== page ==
Update from Lottie – our 2024 GNS Ambassador
June 13, 2024

Kia ora, I’m Lottie –  I’m doing my postgrad in Geology at the University of Canterbury, Te Whare Wananga o Waitaha. As the 2024 Blake GNS Ambassador, I got the opportunity to see what goes on behind the scenes in a major research project around Whakaari.

Safe to say I was chuffed about the volcano

Our recent scientific cruise embarked from The Port of Wellington, setting sail around the East Cape and up the bays with the mission of understanding the complex storage of magma beneath the ocean floor of the Bay of Plenty. The purpose of this is to identify the volcanic risks of the islands to inform hazard forecasting and emergency preparation. Over a span of seventeen days, a team from GNS and the University of California San Diego engaged in a series of research activities assisted by Georgie and myself, two very keen BLAKE Ambassadors!

The focal point of our trip was the retrieval and analysis of Ocean Bottom Electromagnetic Sensors (OBEMS), which are instruments designed to passively detect electromagnetic signals moving from the subsurface. These signals, when deciphered, provide insights into the location of magma chambers and geothermal fluids stored beneath the seabed in the scale of tens of kilometers in depth.

The process of recovering the OBEMSs was a cool one! We were able to send a release frequency to the instruments from afar, using a series of codes. This sent a burn signal to the instrument, where a wire was broken and the OBEMSs released from a weight. Sometimes the sea floor topography blocked the signal, or we had to track it down before bringing the OBEMS on board, but the process is actually very streamlined considering the size of the field area!.

The office on deck, where a lot of the magic happens. We were on alternating 12-hour shifts, so this room was always full of people working on the next retrieval/ deployment.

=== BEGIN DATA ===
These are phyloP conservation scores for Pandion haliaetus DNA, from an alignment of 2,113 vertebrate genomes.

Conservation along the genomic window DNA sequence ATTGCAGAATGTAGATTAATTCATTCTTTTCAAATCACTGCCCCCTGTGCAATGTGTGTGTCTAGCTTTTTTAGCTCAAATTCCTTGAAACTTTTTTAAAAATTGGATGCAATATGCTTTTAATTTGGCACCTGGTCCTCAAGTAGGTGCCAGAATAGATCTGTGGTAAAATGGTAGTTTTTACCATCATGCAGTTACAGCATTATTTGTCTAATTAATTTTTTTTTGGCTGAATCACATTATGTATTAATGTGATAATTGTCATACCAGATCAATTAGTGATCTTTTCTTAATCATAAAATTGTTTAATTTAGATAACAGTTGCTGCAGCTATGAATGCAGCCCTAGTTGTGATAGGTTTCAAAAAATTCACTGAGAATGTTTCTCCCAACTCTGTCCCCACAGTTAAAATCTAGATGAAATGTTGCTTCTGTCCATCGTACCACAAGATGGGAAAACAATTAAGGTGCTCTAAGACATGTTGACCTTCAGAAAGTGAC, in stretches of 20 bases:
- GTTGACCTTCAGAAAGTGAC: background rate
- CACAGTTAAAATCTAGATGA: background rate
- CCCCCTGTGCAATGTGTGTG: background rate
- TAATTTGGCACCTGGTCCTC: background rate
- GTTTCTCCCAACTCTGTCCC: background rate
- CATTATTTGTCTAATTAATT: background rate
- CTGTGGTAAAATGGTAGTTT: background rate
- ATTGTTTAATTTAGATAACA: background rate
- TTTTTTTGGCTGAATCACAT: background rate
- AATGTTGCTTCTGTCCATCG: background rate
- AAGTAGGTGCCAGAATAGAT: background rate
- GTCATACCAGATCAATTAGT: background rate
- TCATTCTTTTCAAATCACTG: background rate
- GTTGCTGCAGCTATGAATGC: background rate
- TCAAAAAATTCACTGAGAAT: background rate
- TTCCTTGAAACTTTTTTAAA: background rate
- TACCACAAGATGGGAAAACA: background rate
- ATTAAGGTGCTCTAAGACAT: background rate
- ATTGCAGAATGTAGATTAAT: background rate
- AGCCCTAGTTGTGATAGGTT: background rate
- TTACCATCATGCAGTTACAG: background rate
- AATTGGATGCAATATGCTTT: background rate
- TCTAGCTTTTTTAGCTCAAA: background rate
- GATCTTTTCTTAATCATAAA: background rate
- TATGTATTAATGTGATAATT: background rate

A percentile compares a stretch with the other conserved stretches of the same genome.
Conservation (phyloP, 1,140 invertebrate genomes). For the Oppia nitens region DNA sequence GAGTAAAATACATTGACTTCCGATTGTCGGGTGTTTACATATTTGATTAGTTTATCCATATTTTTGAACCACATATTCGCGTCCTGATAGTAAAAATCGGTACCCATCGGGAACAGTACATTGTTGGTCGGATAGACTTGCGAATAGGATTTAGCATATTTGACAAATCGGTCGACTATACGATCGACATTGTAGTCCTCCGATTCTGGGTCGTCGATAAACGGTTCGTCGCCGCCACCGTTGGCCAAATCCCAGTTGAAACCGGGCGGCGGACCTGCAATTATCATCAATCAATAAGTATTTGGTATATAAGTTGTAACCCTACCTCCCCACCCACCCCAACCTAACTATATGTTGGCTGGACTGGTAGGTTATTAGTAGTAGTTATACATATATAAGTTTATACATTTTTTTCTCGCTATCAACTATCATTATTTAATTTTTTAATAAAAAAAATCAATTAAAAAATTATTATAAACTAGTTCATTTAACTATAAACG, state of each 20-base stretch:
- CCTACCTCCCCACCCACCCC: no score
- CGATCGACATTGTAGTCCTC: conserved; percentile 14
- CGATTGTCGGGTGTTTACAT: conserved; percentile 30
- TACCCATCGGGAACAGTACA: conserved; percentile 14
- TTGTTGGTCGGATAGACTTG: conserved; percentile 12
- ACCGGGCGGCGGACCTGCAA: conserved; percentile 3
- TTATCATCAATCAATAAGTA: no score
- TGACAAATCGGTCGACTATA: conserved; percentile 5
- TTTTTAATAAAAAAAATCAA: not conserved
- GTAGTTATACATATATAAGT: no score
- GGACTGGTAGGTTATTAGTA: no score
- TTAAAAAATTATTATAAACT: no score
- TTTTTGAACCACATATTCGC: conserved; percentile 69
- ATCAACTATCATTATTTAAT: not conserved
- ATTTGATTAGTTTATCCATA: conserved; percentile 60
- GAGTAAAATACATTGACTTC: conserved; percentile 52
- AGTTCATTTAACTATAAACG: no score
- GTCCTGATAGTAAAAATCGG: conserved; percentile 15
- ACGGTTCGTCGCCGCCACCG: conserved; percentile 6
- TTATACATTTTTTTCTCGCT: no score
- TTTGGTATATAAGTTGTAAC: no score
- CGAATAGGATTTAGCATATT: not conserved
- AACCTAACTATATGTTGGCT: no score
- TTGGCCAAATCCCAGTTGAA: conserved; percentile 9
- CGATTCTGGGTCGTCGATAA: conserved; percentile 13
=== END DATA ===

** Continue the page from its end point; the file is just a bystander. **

OBEMSs are dropped into the ocean using a winch system and 200kg weights. Mayor Island in the distance.

In tandem with passive electromagnetic measurements, our cruise conducted surveys by towing instruments capable of measuring electromagnetism and conductivity. These surveys aimed to collect more accurate details about structures closer to the surface, improving our understanding of the subsurface dynamics. While towing the lines around Whakaari I saw the most marine animals I’ve come across in my life! Dolphins, squid, flying fish, albatross, pilot whales and even a sunfish. Sometimes octopus would climb into the OBEMS, and we’d have to release them back into the ocean.








Towing the different instruments. One sits 50 meters above the sea floor, whereas the other floats on the surface.

Friendly octopus posing with an electrode wire for scale. All creatures were safely returned home!

A highlight of the journey was circling Whakaari, the boat did lines around the island to get a range of measurements and being up close to the volcano was exciting. The steam changed every day and was a reminder of how complex the volcanic system is.

This was definitely a trip of a lifetime, and such a cool insight into how research works. I learnt how research projects are conceptualised, planned and executed as well as all the crazy skills and talents that are required.

Sir Peter Blake’s view of our world and the environment has inspired me to want to understand it more. His passion and dedication to learning, as well as his adventurous and tenacious spirit are things I hope I will also carry through my life, and this trip was something that encouraged that. I want to thank everyone on the boat, and behind the scenes that also holds this passion for research, and the drive to pursue it.